Homes in Coventry and Solihull are set to receive ‘super-efficient insulation and low-carbon heating technology’ to help tackle soaring fuel bills while reducing energy use and gas emissions at greenhouse effect. Foleshill in Coventry and Elmdon in Solihull are the first two areas to be chosen to receive part of the £19million funding secured by the government’s Midlands Energy Hub last year.
A total of £2.86million will be invested in 300 homes by the West Midlands Combined Authority (WMCA). Other plans will help another 1,700 old and cold homes under state-funded renovation programs as the region seeks to step up action to tackle climate change and reduce fuel poverty.
Homes will undergo a “deep renovation” using state-of-the-art insulation with options for solar panels and low-carbon heating systems. Each home will be individually assessed to ensure the most effective action is taken with additional measures such as exterior insulation of the property and installation of new energy sources also made available.
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Andy Street, Mayor of the West Midlands, said: “We are delighted to award this first round of funding to homes in Elmdon and Foleshill. Working with our partners in Solihull and Coventry, we have identified 300 homes that need this work the most, not only to reduce carbon emissions but also to help people cope with the challenges of rising bills fuel.
“Government investment of this type is absolutely vital if we are to achieve our home improvement goals, and this neighborhood approach to both the Sustainable Heat Competition funding and our Net Zero Neighborhood Demonstrators, together with our partners in the local authorities, will assure us that we deliver on the ground.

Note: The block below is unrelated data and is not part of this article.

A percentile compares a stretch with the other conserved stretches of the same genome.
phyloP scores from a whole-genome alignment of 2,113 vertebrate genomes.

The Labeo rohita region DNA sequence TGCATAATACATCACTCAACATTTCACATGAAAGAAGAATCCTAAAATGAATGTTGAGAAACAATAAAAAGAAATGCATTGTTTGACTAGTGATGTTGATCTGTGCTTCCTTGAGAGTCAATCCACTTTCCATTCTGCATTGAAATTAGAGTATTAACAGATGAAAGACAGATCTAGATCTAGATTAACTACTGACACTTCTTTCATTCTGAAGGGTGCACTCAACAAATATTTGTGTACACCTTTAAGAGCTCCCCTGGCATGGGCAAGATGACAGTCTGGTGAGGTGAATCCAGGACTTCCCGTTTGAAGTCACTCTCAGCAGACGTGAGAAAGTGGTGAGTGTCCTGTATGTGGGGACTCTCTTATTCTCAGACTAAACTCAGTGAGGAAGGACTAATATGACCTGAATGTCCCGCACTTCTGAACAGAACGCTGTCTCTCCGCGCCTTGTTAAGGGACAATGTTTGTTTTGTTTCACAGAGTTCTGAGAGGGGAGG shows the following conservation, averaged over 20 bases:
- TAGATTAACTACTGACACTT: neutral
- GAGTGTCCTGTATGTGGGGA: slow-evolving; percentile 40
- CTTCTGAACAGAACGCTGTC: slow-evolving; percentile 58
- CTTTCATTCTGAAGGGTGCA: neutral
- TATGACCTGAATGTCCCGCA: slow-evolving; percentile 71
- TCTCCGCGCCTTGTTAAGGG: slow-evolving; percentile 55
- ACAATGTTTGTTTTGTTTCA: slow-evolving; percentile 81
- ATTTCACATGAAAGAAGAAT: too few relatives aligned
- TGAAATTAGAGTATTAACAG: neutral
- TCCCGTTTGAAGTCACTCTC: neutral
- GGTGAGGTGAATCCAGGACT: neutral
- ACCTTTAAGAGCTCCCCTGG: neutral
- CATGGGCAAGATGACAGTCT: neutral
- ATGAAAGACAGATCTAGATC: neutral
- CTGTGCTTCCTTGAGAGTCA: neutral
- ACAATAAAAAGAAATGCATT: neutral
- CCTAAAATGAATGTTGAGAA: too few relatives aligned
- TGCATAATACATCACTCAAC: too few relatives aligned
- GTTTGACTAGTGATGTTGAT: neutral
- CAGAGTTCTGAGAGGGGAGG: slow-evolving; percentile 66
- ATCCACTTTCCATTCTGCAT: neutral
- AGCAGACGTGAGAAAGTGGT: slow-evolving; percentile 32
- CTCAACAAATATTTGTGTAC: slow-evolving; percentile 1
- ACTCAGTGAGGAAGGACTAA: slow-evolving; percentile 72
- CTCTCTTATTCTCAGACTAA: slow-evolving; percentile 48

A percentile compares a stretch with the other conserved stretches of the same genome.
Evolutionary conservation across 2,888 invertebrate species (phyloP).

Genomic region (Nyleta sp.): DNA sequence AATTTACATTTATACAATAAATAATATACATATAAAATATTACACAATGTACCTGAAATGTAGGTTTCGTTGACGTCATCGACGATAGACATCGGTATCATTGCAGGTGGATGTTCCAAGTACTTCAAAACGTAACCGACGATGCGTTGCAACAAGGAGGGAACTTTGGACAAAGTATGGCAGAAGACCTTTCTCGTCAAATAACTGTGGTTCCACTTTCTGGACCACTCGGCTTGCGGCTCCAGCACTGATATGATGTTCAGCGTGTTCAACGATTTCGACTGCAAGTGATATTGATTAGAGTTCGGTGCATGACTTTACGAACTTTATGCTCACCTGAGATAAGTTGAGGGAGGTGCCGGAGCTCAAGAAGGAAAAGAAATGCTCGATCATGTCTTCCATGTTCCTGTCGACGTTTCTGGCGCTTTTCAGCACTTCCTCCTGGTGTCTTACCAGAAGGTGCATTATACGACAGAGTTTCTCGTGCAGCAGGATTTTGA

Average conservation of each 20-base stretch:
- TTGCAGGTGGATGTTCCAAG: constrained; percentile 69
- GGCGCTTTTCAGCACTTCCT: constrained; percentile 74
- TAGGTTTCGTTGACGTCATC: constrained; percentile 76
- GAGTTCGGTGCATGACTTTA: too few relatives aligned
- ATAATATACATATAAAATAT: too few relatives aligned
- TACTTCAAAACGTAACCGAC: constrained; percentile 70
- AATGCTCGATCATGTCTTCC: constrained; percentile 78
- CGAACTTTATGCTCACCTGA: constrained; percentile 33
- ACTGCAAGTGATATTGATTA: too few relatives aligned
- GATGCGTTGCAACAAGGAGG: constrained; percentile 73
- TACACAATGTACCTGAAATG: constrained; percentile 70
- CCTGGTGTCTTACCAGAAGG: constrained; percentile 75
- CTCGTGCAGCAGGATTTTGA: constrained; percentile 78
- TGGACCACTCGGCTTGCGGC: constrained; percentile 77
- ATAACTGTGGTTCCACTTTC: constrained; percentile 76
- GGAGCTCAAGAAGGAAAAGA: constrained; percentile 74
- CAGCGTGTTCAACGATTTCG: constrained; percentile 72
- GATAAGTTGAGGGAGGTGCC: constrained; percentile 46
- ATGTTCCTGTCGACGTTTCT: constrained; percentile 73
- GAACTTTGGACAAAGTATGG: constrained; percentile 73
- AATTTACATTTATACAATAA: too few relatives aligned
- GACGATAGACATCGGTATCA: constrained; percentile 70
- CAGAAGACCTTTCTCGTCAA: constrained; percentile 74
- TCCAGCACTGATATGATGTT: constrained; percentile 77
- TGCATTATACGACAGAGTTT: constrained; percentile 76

Councilor Jim O’Boyle, Cabinet Member for Jobs, Regeneration and Climate Change for Coventry City Council, added: ‘We know for some there are long standing issues with the energy poverty in this city and with an ongoing increase in energy prices, it’s only going to get worse. This funding will provide these low-income households with a way to make their homes more energy efficient, which will help them reduce their energy bills.
“By taking a place-based approach to implementing this program, we hope to make a real difference. People may be wary of offers of free, lower-cost energy-saving programs, but what this initiative will test is whether we can overcome this with lots of direct, one-on-one conversations. And by focusing on this area alone, we’ll be able to engage more of our residents and hopefully create an entire community full of energy-efficient, cost-effective, low-carbon homes.
“We are committed to ensuring that our city is a clean and green place to live and work, which is why Coventry is the perfect location for this project. This city is leading the green industrial revolution and this programme, which will run alongside our city-wide project Keeping Coventry Warm, has a major role to play. Even better, residents will feel the real benefits.